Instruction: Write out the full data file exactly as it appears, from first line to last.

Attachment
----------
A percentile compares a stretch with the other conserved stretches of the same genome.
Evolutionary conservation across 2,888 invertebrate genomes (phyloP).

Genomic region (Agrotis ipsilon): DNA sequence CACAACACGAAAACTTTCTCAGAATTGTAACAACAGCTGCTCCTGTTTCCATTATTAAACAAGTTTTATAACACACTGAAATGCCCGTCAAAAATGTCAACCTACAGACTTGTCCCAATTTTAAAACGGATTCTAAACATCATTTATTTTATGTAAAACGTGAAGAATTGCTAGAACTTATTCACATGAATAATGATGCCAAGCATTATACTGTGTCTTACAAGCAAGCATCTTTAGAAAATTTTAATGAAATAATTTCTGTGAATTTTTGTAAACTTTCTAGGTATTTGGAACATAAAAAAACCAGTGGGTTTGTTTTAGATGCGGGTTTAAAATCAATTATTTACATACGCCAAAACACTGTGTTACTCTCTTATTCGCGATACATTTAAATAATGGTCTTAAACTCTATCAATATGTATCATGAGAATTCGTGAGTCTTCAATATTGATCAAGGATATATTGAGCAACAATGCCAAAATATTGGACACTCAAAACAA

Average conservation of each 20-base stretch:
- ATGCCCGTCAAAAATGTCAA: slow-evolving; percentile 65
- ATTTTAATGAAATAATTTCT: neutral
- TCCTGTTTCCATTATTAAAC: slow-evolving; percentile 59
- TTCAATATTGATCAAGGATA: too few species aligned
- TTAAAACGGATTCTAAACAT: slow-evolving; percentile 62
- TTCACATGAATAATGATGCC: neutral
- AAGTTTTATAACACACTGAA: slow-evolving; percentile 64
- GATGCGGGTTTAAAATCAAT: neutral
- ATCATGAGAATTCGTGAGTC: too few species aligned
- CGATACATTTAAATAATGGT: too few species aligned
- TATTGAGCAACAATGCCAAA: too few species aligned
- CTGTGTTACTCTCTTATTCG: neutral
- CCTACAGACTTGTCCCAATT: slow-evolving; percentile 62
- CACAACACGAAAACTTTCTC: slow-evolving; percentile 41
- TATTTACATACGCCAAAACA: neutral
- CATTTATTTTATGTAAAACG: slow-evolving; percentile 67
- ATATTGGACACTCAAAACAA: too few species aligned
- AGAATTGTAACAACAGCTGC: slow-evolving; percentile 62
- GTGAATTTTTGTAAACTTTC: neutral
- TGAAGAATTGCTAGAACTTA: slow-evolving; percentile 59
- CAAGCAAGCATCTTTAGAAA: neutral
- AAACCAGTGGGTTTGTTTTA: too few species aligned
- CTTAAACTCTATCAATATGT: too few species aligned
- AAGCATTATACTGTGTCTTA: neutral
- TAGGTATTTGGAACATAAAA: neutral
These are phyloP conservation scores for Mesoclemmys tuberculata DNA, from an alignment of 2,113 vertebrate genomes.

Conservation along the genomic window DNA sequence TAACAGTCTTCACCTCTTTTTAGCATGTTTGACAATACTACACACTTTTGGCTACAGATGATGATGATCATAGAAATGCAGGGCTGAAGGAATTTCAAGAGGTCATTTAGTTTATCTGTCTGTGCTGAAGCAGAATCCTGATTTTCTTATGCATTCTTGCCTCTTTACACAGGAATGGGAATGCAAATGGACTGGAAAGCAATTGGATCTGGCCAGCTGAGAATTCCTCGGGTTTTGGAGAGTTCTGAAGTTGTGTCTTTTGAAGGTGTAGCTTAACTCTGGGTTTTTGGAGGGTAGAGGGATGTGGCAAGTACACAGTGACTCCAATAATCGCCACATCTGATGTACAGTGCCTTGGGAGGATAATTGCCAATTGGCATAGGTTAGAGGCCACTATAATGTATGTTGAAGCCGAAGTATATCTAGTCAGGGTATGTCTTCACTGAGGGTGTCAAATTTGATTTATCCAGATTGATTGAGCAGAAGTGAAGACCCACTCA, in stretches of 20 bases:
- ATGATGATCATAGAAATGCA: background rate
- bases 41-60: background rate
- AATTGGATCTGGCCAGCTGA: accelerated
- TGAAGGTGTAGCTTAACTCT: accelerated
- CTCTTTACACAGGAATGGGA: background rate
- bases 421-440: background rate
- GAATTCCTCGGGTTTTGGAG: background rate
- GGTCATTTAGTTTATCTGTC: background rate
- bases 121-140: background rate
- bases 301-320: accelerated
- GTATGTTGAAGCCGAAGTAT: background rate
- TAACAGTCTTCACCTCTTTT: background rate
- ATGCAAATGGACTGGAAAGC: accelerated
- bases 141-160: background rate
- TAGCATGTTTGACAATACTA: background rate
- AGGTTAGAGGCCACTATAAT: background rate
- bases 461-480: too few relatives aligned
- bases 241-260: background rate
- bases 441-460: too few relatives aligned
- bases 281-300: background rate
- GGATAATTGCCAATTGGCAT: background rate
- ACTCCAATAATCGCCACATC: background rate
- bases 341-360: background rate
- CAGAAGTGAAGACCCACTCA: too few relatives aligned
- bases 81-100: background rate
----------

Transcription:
A percentile compares a stretch with the other conserved stretches of the same genome.
Evolutionary conservation across 2,888 invertebrate genomes (phyloP).

Genomic region (Agrotis ipsilon): DNA sequence CACAACACGAAAACTTTCTCAGAATTGTAACAACAGCTGCTCCTGTTTCCATTATTAAACAAGTTTTATAACACACTGAAATGCCCGTCAAAAATGTCAACCTACAGACTTGTCCCAATTTTAAAACGGATTCTAAACATCATTTATTTTATGTAAAACGTGAAGAATTGCTAGAACTTATTCACATGAATAATGATGCCAAGCATTATACTGTGTCTTACAAGCAAGCATCTTTAGAAAATTTTAATGAAATAATTTCTGTGAATTTTTGTAAACTTTCTAGGTATTTGGAACATAAAAAAACCAGTGGGTTTGTTTTAGATGCGGGTTTAAAATCAATTATTTACATACGCCAAAACACTGTGTTACTCTCTTATTCGCGATACATTTAAATAATGGTCTTAAACTCTATCAATATGTATCATGAGAATTCGTGAGTCTTCAATATTGATCAAGGATATATTGAGCAACAATGCCAAAATATTGGACACTCAAAACAA

Average conservation of each 20-base stretch:
- ATGCCCGTCAAAAATGTCAA: slow-evolving; percentile 65
- ATTTTAATGAAATAATTTCT: neutral
- TCCTGTTTCCATTATTAAAC: slow-evolving; percentile 59
- TTCAATATTGATCAAGGATA: too few species aligned
- TTAAAACGGATTCTAAACAT: slow-evolving; percentile 62
- TTCACATGAATAATGATGCC: neutral
- AAGTTTTATAACACACTGAA: slow-evolving; percentile 64
- GATGCGGGTTTAAAATCAAT: neutral
- ATCATGAGAATTCGTGAGTC: too few species aligned
- CGATACATTTAAATAATGGT: too few species aligned
- TATTGAGCAACAATGCCAAA: too few species aligned
- CTGTGTTACTCTCTTATTCG: neutral
- CCTACAGACTTGTCCCAATT: slow-evolving; percentile 62
- CACAACACGAAAACTTTCTC: slow-evolving; percentile 41
- TATTTACATACGCCAAAACA: neutral
- CATTTATTTTATGTAAAACG: slow-evolving; percentile 67
- ATATTGGACACTCAAAACAA: too few species aligned
- AGAATTGTAACAACAGCTGC: slow-evolving; percentile 62
- GTGAATTTTTGTAAACTTTC: neutral
- TGAAGAATTGCTAGAACTTA: slow-evolving; percentile 59
- CAAGCAAGCATCTTTAGAAA: neutral
- AAACCAGTGGGTTTGTTTTA: too few species aligned
- CTTAAACTCTATCAATATGT: too few species aligned
- AAGCATTATACTGTGTCTTA: neutral
- TAGGTATTTGGAACATAAAA: neutral
These are phyloP conservation scores for Mesoclemmys tuberculata DNA, from an alignment of 2,113 vertebrate genomes.

Conservation along the genomic window DNA sequence TAACAGTCTTCACCTCTTTTTAGCATGTTTGACAATACTACACACTTTTGGCTACAGATGATGATGATCATAGAAATGCAGGGCTGAAGGAATTTCAAGAGGTCATTTAGTTTATCTGTCTGTGCTGAAGCAGAATCCTGATTTTCTTATGCATTCTTGCCTCTTTACACAGGAATGGGAATGCAAATGGACTGGAAAGCAATTGGATCTGGCCAGCTGAGAATTCCTCGGGTTTTGGAGAGTTCTGAAGTTGTGTCTTTTGAAGGTGTAGCTTAACTCTGGGTTTTTGGAGGGTAGAGGGATGTGGCAAGTACACAGTGACTCCAATAATCGCCACATCTGATGTACAGTGCCTTGGGAGGATAATTGCCAATTGGCATAGGTTAGAGGCCACTATAATGTATGTTGAAGCCGAAGTATATCTAGTCAGGGTATGTCTTCACTGAGGGTGTCAAATTTGATTTATCCAGATTGATTGAGCAGAAGTGAAGACCCACTCA, in stretches of 20 bases:
- ATGATGATCATAGAAATGCA: background rate
- bases 41-60: background rate
- AATTGGATCTGGCCAGCTGA: accelerated
- TGAAGGTGTAGCTTAACTCT: accelerated
- CTCTTTACACAGGAATGGGA: background rate
- bases 421-440: background rate
- GAATTCCTCGGGTTTTGGAG: background rate
- GGTCATTTAGTTTATCTGTC: background rate
- bases 121-140: background rate
- bases 301-320: accelerated
- GTATGTTGAAGCCGAAGTAT: background rate
- TAACAGTCTTCACCTCTTTT: background rate
- ATGCAAATGGACTGGAAAGC: accelerated
- bases 141-160: background rate
- TAGCATGTTTGACAATACTA: background rate
- AGGTTAGAGGCCACTATAAT: background rate
- bases 461-480: too few relatives aligned
- bases 241-260: background rate
- bases 441-460: too few relatives aligned
- bases 281-300: background rate
- GGATAATTGCCAATTGGCAT: background rate
- ACTCCAATAATCGCCACATC: background rate
- bases 341-360: background rate
- CAGAAGTGAAGACCCACTCA: too few relatives aligned
- bases 81-100: background rate